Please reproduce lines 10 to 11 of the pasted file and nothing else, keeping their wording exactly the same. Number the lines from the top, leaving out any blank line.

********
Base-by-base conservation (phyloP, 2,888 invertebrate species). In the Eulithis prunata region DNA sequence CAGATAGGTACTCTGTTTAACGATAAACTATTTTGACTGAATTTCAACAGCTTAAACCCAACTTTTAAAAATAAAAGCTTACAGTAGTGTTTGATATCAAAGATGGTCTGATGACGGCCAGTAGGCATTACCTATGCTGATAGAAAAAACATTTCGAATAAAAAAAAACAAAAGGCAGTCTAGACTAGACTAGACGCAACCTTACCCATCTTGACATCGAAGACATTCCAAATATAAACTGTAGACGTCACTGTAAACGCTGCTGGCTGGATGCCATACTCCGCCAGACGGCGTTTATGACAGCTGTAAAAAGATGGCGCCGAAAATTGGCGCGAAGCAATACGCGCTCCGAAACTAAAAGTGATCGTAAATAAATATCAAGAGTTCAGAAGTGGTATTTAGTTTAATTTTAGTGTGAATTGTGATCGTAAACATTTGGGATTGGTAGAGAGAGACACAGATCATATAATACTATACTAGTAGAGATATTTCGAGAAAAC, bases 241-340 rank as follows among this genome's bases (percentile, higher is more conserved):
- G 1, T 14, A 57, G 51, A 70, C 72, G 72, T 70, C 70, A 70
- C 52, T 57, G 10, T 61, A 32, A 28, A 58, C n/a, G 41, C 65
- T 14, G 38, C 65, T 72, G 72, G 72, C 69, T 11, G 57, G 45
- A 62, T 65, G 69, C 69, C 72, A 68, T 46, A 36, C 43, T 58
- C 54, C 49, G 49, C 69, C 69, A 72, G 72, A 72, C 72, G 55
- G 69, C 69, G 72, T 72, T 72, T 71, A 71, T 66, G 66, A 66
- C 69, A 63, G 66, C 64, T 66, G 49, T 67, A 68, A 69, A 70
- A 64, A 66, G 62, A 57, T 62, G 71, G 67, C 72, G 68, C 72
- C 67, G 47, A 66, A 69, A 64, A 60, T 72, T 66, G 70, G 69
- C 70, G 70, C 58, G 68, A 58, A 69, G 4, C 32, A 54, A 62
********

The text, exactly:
- C 67, G 47, A 66, A 69, A 64, A 60, T 72, T 66, G 70, G 69
- C 70, G 70, C 58, G 68, A 58, A 69, G 4, C 32, A 54, A 62